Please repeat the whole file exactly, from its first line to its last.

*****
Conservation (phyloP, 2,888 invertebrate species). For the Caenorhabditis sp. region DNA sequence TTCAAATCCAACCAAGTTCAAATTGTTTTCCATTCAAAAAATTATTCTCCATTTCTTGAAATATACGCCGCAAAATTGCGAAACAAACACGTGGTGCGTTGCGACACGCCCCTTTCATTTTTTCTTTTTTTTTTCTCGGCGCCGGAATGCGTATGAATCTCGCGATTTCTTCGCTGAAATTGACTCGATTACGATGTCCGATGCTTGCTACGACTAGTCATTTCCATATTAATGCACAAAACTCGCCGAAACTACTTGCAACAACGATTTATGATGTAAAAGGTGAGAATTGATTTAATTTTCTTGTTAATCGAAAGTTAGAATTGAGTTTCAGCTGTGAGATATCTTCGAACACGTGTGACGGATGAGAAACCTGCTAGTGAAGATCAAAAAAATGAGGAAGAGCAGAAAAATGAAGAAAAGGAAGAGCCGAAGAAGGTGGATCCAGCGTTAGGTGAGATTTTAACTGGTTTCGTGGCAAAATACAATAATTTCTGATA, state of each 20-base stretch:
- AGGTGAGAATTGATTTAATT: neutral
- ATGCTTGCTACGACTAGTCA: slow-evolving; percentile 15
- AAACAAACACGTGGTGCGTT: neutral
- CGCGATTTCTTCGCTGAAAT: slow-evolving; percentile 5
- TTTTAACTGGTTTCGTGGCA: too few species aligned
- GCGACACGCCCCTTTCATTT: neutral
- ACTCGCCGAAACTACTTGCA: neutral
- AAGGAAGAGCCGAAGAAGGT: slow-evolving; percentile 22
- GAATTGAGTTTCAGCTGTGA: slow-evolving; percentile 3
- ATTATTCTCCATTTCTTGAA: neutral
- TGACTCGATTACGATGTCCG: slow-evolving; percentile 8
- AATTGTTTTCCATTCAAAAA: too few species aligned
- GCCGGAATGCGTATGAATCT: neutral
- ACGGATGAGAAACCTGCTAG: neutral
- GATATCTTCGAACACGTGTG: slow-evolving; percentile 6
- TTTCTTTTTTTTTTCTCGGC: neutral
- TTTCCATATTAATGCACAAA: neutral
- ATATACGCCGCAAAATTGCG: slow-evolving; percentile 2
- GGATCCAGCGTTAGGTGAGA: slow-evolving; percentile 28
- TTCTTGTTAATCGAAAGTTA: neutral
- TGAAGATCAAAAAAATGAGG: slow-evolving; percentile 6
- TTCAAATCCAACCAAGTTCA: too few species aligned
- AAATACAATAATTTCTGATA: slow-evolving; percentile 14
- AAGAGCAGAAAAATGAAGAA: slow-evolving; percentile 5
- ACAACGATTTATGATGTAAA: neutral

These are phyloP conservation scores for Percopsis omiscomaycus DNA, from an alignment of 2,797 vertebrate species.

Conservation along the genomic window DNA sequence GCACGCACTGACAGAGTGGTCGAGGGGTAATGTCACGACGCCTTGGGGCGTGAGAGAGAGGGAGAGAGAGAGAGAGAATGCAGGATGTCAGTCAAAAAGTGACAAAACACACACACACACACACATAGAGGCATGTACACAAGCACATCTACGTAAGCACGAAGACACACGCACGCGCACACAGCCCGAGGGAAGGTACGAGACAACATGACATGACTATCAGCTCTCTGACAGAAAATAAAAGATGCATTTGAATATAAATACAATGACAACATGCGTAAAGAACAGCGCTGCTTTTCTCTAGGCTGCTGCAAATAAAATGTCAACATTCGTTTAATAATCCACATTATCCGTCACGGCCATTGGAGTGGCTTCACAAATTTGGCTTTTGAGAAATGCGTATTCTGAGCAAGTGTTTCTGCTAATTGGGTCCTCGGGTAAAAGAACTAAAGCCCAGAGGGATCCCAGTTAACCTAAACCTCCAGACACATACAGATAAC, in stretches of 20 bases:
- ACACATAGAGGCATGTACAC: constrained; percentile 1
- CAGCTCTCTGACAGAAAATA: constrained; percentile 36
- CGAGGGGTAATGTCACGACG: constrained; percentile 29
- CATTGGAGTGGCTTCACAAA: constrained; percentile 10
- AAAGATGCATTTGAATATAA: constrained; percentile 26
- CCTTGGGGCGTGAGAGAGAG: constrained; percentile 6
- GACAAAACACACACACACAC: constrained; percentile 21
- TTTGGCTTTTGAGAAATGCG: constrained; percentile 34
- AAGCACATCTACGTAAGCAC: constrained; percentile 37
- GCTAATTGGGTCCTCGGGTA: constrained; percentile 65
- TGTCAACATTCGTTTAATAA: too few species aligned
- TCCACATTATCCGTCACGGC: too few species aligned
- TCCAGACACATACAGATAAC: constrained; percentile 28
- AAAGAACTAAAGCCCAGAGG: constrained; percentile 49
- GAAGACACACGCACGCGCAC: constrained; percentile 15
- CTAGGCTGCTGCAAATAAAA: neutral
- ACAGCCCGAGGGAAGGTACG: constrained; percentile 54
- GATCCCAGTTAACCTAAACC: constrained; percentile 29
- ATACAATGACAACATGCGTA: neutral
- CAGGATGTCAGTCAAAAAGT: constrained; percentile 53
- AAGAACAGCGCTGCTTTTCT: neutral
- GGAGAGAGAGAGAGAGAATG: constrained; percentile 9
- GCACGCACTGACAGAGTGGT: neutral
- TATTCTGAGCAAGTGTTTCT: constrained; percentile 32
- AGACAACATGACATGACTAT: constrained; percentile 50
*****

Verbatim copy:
Conservation (phyloP, 2,888 invertebrate species). For the Caenorhabditis sp. region DNA sequence TTCAAATCCAACCAAGTTCAAATTGTTTTCCATTCAAAAAATTATTCTCCATTTCTTGAAATATACGCCGCAAAATTGCGAAACAAACACGTGGTGCGTTGCGACACGCCCCTTTCATTTTTTCTTTTTTTTTTCTCGGCGCCGGAATGCGTATGAATCTCGCGATTTCTTCGCTGAAATTGACTCGATTACGATGTCCGATGCTTGCTACGACTAGTCATTTCCATATTAATGCACAAAACTCGCCGAAACTACTTGCAACAACGATTTATGATGTAAAAGGTGAGAATTGATTTAATTTTCTTGTTAATCGAAAGTTAGAATTGAGTTTCAGCTGTGAGATATCTTCGAACACGTGTGACGGATGAGAAACCTGCTAGTGAAGATCAAAAAAATGAGGAAGAGCAGAAAAATGAAGAAAAGGAAGAGCCGAAGAAGGTGGATCCAGCGTTAGGTGAGATTTTAACTGGTTTCGTGGCAAAATACAATAATTTCTGATA, state of each 20-base stretch:
- AGGTGAGAATTGATTTAATT: neutral
- ATGCTTGCTACGACTAGTCA: slow-evolving; percentile 15
- AAACAAACACGTGGTGCGTT: neutral
- CGCGATTTCTTCGCTGAAAT: slow-evolving; percentile 5
- TTTTAACTGGTTTCGTGGCA: too few species aligned
- GCGACACGCCCCTTTCATTT: neutral
- ACTCGCCGAAACTACTTGCA: neutral
- AAGGAAGAGCCGAAGAAGGT: slow-evolving; percentile 22
- GAATTGAGTTTCAGCTGTGA: slow-evolving; percentile 3
- ATTATTCTCCATTTCTTGAA: neutral
- TGACTCGATTACGATGTCCG: slow-evolving; percentile 8
- AATTGTTTTCCATTCAAAAA: too few species aligned
- GCCGGAATGCGTATGAATCT: neutral
- ACGGATGAGAAACCTGCTAG: neutral
- GATATCTTCGAACACGTGTG: slow-evolving; percentile 6
- TTTCTTTTTTTTTTCTCGGC: neutral
- TTTCCATATTAATGCACAAA: neutral
- ATATACGCCGCAAAATTGCG: slow-evolving; percentile 2
- GGATCCAGCGTTAGGTGAGA: slow-evolving; percentile 28
- TTCTTGTTAATCGAAAGTTA: neutral
- TGAAGATCAAAAAAATGAGG: slow-evolving; percentile 6
- TTCAAATCCAACCAAGTTCA: too few species aligned
- AAATACAATAATTTCTGATA: slow-evolving; percentile 14
- AAGAGCAGAAAAATGAAGAA: slow-evolving; percentile 5
- ACAACGATTTATGATGTAAA: neutral

These are phyloP conservation scores for Percopsis omiscomaycus DNA, from an alignment of 2,797 vertebrate species.

Conservation along the genomic window DNA sequence GCACGCACTGACAGAGTGGTCGAGGGGTAATGTCACGACGCCTTGGGGCGTGAGAGAGAGGGAGAGAGAGAGAGAGAATGCAGGATGTCAGTCAAAAAGTGACAAAACACACACACACACACACATAGAGGCATGTACACAAGCACATCTACGTAAGCACGAAGACACACGCACGCGCACACAGCCCGAGGGAAGGTACGAGACAACATGACATGACTATCAGCTCTCTGACAGAAAATAAAAGATGCATTTGAATATAAATACAATGACAACATGCGTAAAGAACAGCGCTGCTTTTCTCTAGGCTGCTGCAAATAAAATGTCAACATTCGTTTAATAATCCACATTATCCGTCACGGCCATTGGAGTGGCTTCACAAATTTGGCTTTTGAGAAATGCGTATTCTGAGCAAGTGTTTCTGCTAATTGGGTCCTCGGGTAAAAGAACTAAAGCCCAGAGGGATCCCAGTTAACCTAAACCTCCAGACACATACAGATAAC, in stretches of 20 bases:
- ACACATAGAGGCATGTACAC: constrained; percentile 1
- CAGCTCTCTGACAGAAAATA: constrained; percentile 36
- CGAGGGGTAATGTCACGACG: constrained; percentile 29
- CATTGGAGTGGCTTCACAAA: constrained; percentile 10
- AAAGATGCATTTGAATATAA: constrained; percentile 26
- CCTTGGGGCGTGAGAGAGAG: constrained; percentile 6
- GACAAAACACACACACACAC: constrained; percentile 21
- TTTGGCTTTTGAGAAATGCG: constrained; percentile 34
- AAGCACATCTACGTAAGCAC: constrained; percentile 37
- GCTAATTGGGTCCTCGGGTA: constrained; percentile 65
- TGTCAACATTCGTTTAATAA: too few species aligned
- TCCACATTATCCGTCACGGC: too few species aligned
- TCCAGACACATACAGATAAC: constrained; percentile 28
- AAAGAACTAAAGCCCAGAGG: constrained; percentile 49
- GAAGACACACGCACGCGCAC: constrained; percentile 15
- CTAGGCTGCTGCAAATAAAA: neutral
- ACAGCCCGAGGGAAGGTACG: constrained; percentile 54
- GATCCCAGTTAACCTAAACC: constrained; percentile 29
- ATACAATGACAACATGCGTA: neutral
- CAGGATGTCAGTCAAAAAGT: constrained; percentile 53
- AAGAACAGCGCTGCTTTTCT: neutral
- GGAGAGAGAGAGAGAGAATG: constrained; percentile 9
- GCACGCACTGACAGAGTGGT: neutral
- TATTCTGAGCAAGTGTTTCT: constrained; percentile 32
- AGACAACATGACATGACTAT: constrained; percentile 50